the history of Christianity beyond the life of Jesus
|November 8, 2011||Posted by webmaster under All text of Schweitzer Quest Jesus, chapter sixteen||
If we are to speak of the present it must be fully admitted that even historical science, when it desires to continue the history of Christianity beyond the life of Jesus, cannot help protesting against the onesidedness of the eschatological world of thought of the “Founder.” It finds itself obliged to distinguish in the thought of Jesus “permanent elements and transitory elements” which, being interpreted, means eschatological and not essentially eschatological materials; otherwise it can get no farther. For if Jesus’ world of thought was wholly and exclusively eschatological, there can only have arisen out of it, as Reimarus long ago maintained, an exclusively eschatological primitive Christianity. But how a community of that kind could give birth to the Greek non-eschatological theology no Church history and no history of dogma has so far shown. Instead of that they all—Harnack, with the most consummate historical ability—lay down from the very first, alongside of the main line intended for “contemporary views” traffic, a relief line for the accommodation of through trains of “non-temporally limited ideas”; and at the point where primitive Christian eschatology becomes of less importance they switch off the train to the relief line, after slipping the carriages which are not intended to go beyond that station.
This procedure has now been rendered impossible for them by Weiss, who leaves no place in the teaching of Jesus for anything but the singleline traffic of eschatology. If, during the last fifteen years, any one had attempted to carry out in a work on a large scale the plan of Strauss and Renan, linking up the history of the life of Jesus with the history of early Christianity, and New Testament theology with the early history of dogma, the immense difficulties which Weiss had raised without suspecting it, in the course of his sixty-seven pages, would have become clearly apparent. The problem of the Hellenisation of Christianity took on quite a new aspect when the trestle bridge of modern ideas connecting the eschatological early Christianity with Greek theology broke down under the weight of the newly-discovered material, and it became necessary to seek within the history itself an explanation of the way in which an exclusively eschatological system of ideas came to admit Greek influences, and—what is much more difficult to explain—how Hellenism, on its part, found any point of contact with an eschatological sect.
The new problem is as yet hardly recognised, much less grappled with. The few who since Weiss’s time have sought to pass over from the life of Jesus to early Christianity, have acted like men who find themselves on an ice-floe which is slowly dividing into two pieces, and who leap from one to the other before the cleft grows too wide. Harnack, in his “What is Christianity?” almost entirely ignores the contemporary limitations of Jesus’ teaching, and starts out with a Gospel which carries him down without difficulty to the year 1899. The anti-historical violence of this procedure is, if possible, still more pronounced in Wernle. The Beginnings of our Religion” begins by putting the Jewish eschatology in a convenient posture for the coming operation by urging that the idea of the Messiah, since there was no appropriate place for it in connexion with the Kingdom of God or the new Earth, had become obsolete for the Jews themselves.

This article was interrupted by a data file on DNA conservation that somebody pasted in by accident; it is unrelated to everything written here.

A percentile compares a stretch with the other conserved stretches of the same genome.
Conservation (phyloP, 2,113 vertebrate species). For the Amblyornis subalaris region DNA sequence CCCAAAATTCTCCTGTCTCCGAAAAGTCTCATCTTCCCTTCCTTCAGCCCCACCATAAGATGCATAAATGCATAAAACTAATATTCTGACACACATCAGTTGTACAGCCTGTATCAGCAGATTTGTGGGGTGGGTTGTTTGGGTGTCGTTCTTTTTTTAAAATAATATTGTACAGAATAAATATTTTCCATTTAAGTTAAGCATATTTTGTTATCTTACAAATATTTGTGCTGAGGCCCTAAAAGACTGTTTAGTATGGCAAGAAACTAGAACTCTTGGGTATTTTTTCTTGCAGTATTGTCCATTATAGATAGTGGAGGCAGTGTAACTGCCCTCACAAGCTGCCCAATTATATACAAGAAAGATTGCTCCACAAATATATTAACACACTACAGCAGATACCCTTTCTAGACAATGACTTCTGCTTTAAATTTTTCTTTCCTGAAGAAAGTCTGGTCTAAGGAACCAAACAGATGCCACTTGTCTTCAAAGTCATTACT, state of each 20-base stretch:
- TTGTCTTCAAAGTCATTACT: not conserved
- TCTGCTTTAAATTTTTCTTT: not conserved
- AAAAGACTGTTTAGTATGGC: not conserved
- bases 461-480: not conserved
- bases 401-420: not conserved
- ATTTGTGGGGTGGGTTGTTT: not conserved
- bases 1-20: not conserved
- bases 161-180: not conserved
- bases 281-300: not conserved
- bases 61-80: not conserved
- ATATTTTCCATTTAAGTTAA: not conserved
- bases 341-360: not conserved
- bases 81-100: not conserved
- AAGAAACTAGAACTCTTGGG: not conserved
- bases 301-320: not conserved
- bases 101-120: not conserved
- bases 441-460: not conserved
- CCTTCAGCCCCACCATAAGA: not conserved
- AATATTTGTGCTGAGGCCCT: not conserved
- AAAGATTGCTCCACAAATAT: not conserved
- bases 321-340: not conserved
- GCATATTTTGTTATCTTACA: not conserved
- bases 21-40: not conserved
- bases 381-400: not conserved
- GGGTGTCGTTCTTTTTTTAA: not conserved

The inadequateness of the Messianic idea for the purposes of Jesus is therefore self-evident. “His whole life long”—as if we knew any more of it than the few months of His public ministry!—”He laboured to give a new and higher content to the Messianic title which He had adopted.” In the course of this endeavour He discarded “the Messiah of the Zealots”—by that is meant the political non-transcendent Messianic ideal. As if we had any knowledge of the existence of such an ideal in the time of Jesus! The statements of Josephus suggest, and the conduct of Pilate at the trial of Jesus confirms the conclusion, that in none of the risings did a claimant of the Messiahship come forward and this should be proof enough that there did not exist at that time a political eschatology alongside of the transcendental, and indeed it could not on inner grounds subsist alongside of it. That was, after all, the thing which Weiss had shown most clearly!
Jesus, therefore, had dismissed the Messiah of the Zealots; He had now to turn Himself into the “waiting” Messiah of the Rabbis. Yet He does not altogether accept this role, for He works actively as Messiah. His struggle with the Messianic conception could not but end in transforming it. This transformed conception is introduced by Jesus to the people at His entry into Jerusalem, since His choice of the ass to bear Him inscribed as a motto, so to speak, over the demonstration the prophecy of the Messiah who should be a bringer of peace. A few days later He gives the Scribes to understand by His enigmatic words with reference to Mark xii. 37, that His Messiahship has nothing to do with Davidic descent and all that that implied.
The Kingdom of God was not, of course, for Him, according to Wernle, a purely eschatological entity; He saw in many events evidence that it had already dawned. Wernle’s only real concession to the eschatological school is the admission that the Kingdom always remained for Jesus a supernatural entity.
 Tübingen-Leipzig, 1901, 410 pp.; 2nd ed., 1904. Paul Wernle, now Professor of Church History at Basle, was born in Zurich, 1872.
Albert Schweitzer's The Quest of the Historical Jesus
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